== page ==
I wouldn’t vouch for Eraser’s excellence as an especially exceptional example of Arnold Schwarzenegger action cinema, nor as a clear early entry in the Evil Internet canon. The evil-clone movie The Sixth Day might even be a more calcified example of an Arnie film that directly engages with the technophobia of the early Internet Era. Still, there’s a kind of distinctly 90s anxiety about computerized technology invading suburban homes in Eraser that makes it just as fun of a dated watch as more explicitly Internet-dreading thrillers like The Net. Besides, it really does have some of the best gator-flavored mayhem you’re likely to see in a big budget action movie of its ilk, a novelty that cannot be undervalued.

-Brandon Ledet

P.S. I Love You (2007)

If you read a plot synopsis for the 2007 chick-flick oddity P.S. I Love You without any other context, you’d likely mistake the film for a heart-wrenching melodrama, a romantic weepie. This a movie in which a careerless New Yorker (Hillary Swank) loses her young, brash husband (Gerard Butler) to a brain tumor before the opening credits. As a final grand romantic gesture, the husband had arranged for a series of posthumous letters to be delivered to his wife from beyond the grave, each prompting her to move on with her life instead of dwelling on the past. The obvious, default tone for this narrative would be Sirkian sentimentality & heightened emotional catharsis. What makes the movie fascinatingly perverse is that it isn’t a drama at all, but rather an impossibly dark, morbid comedy that plays its tragic premise for yucks instead of tears. All its surface details convey a commercial, conventional “woman’s picture” about a young widow mending her broken heart. In practice, though, it’s a pitch-black comedy that plays the trauma of losing a romantic partner to brain cancer as an opportunity for some jovial gallows humor.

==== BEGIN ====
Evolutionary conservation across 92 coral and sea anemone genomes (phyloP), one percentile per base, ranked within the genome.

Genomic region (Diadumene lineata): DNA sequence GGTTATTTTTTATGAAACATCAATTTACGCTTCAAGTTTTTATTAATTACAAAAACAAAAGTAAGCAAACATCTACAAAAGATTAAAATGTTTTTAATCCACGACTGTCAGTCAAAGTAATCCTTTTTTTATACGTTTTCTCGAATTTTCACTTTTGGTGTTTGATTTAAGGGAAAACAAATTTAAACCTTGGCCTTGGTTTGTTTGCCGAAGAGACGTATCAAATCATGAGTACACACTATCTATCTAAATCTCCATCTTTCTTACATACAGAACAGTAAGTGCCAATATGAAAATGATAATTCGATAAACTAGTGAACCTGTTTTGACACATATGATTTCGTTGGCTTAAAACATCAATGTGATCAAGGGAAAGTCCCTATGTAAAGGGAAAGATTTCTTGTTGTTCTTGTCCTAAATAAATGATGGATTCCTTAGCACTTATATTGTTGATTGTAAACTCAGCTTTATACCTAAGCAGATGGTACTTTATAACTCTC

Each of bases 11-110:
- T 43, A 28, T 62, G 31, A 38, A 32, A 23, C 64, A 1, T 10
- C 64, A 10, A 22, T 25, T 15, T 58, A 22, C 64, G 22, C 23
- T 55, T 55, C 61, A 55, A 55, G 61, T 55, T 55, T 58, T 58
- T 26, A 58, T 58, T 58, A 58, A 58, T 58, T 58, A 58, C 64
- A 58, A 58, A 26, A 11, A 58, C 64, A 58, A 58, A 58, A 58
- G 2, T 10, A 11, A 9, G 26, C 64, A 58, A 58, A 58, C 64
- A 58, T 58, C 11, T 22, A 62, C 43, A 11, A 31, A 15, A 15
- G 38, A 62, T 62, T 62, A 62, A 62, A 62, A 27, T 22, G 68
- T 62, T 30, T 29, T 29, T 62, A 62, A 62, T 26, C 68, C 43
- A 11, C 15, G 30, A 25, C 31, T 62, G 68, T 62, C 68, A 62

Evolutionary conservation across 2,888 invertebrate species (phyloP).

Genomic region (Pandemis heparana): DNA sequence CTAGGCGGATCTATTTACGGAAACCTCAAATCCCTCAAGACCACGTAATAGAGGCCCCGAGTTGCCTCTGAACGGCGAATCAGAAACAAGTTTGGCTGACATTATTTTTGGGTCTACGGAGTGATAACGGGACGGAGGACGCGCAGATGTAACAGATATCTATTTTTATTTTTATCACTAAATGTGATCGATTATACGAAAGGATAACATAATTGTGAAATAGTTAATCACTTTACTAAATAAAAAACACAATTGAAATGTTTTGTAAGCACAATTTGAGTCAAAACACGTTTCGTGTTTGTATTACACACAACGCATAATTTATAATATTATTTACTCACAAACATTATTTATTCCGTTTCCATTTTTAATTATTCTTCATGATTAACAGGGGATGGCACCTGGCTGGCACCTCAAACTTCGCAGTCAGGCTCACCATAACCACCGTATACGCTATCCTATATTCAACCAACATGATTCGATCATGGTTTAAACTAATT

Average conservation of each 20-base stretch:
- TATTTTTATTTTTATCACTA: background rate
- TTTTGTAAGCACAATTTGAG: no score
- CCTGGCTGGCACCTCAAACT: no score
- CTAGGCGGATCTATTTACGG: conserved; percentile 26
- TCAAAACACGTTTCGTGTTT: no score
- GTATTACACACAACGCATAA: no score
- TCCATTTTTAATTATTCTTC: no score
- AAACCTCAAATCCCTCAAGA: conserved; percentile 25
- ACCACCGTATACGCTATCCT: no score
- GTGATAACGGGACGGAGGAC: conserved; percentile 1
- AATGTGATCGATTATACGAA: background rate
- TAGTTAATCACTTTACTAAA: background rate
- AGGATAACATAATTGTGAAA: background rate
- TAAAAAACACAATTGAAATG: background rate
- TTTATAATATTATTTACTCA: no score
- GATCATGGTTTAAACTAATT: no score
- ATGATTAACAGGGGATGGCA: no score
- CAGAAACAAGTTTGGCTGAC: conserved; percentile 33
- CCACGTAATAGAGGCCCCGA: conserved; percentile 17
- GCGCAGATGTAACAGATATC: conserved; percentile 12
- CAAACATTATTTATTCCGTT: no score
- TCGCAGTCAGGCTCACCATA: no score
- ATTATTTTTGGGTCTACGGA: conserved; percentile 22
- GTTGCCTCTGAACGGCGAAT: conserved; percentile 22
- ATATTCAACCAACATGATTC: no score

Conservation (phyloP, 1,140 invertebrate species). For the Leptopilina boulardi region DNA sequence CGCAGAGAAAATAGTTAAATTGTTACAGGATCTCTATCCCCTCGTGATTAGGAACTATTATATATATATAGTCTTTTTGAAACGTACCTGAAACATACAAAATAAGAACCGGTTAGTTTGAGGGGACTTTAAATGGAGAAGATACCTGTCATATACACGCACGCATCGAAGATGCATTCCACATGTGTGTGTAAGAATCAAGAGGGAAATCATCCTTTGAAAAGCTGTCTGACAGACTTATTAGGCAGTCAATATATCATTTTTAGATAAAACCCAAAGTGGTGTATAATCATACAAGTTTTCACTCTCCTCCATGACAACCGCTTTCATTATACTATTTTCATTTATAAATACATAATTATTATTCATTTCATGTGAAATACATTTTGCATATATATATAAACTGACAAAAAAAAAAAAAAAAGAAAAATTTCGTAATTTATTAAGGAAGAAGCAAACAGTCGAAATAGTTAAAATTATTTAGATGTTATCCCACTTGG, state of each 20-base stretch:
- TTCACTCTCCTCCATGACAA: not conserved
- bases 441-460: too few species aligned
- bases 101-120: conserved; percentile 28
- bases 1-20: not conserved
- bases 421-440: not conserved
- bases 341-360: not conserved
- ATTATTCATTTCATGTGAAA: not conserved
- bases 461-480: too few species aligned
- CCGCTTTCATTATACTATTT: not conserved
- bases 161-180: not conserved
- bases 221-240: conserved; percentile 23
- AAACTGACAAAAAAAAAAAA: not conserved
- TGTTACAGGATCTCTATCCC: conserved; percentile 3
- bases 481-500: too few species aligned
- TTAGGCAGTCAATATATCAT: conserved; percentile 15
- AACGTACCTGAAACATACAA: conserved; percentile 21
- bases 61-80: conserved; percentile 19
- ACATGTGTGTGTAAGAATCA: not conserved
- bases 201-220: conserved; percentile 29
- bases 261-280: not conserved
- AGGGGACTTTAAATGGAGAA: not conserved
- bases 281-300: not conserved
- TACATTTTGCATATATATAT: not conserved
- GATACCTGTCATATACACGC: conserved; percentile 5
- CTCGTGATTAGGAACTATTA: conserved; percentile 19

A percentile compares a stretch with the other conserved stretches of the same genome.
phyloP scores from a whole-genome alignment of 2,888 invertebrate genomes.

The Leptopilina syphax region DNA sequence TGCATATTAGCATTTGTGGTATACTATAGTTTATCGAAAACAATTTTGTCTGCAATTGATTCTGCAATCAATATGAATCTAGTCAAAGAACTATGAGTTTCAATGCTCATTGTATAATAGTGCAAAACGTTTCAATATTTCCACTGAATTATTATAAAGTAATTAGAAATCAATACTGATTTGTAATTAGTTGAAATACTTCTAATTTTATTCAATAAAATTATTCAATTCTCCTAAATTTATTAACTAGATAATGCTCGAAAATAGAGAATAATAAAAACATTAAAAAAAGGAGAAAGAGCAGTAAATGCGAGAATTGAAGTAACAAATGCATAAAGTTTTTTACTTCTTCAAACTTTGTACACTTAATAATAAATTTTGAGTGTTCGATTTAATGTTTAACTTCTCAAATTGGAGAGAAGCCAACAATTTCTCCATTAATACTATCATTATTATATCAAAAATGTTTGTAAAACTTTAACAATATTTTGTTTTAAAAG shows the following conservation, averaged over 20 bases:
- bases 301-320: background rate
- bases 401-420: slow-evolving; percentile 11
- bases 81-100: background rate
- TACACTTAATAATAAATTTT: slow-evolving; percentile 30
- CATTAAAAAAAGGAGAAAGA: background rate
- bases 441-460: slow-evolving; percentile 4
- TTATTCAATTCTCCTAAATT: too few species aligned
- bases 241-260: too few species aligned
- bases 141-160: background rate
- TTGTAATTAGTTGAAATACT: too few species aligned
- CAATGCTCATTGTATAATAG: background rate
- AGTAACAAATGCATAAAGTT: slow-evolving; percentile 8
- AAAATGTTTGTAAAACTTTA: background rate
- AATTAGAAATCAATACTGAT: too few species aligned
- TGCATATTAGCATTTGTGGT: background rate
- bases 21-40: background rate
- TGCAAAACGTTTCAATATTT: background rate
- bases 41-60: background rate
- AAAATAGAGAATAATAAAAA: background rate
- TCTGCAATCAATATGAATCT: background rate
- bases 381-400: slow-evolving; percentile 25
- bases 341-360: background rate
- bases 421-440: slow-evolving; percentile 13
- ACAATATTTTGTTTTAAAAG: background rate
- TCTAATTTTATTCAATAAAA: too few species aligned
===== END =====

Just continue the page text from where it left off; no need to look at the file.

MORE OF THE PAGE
Not only does P.S. I Love You play like a subversive black comedy despite its conventional surface, it specifically plays like a morbid subversion of the romcom format. The only difference is that in this scenario The Wrong Guy that the lovelorn protagonist must get over so she can better herself happens to be her husband’s ghost. His letters from the afterlife prompt her to revisit memories & locations from their shared past as a proper last goodbye, but they also allow his sprit to re-enter the picture and comfort her as she feels his presence in these old haunts. His letters even push her to find new potential beaus (or at least one-night boytoys) in bit-role hunks Harry Connick Jr. & Jeffrey Dean Morgan (whose naked butt is ogled at length for straight-lady titillation). Like in all romcoms, the best characters are the ones with no stakes who’re only there to lighten the mood, with no real plot-related obligations; in this case it’s Gina Gershon, Lisa Kudrow, and Kathy Bates as Swank’s family & gal-pals, a stellar lineup by any standard. Unlike in most romcoms, though, her personal success in the film is not defined by finding a replacement husband, but rather finding the fine art of Shoes. Also, and I cannot stress this enough, it’s unusual for a joke-heavy romcom to open with the protagonist’s husband dying of a brain tumor.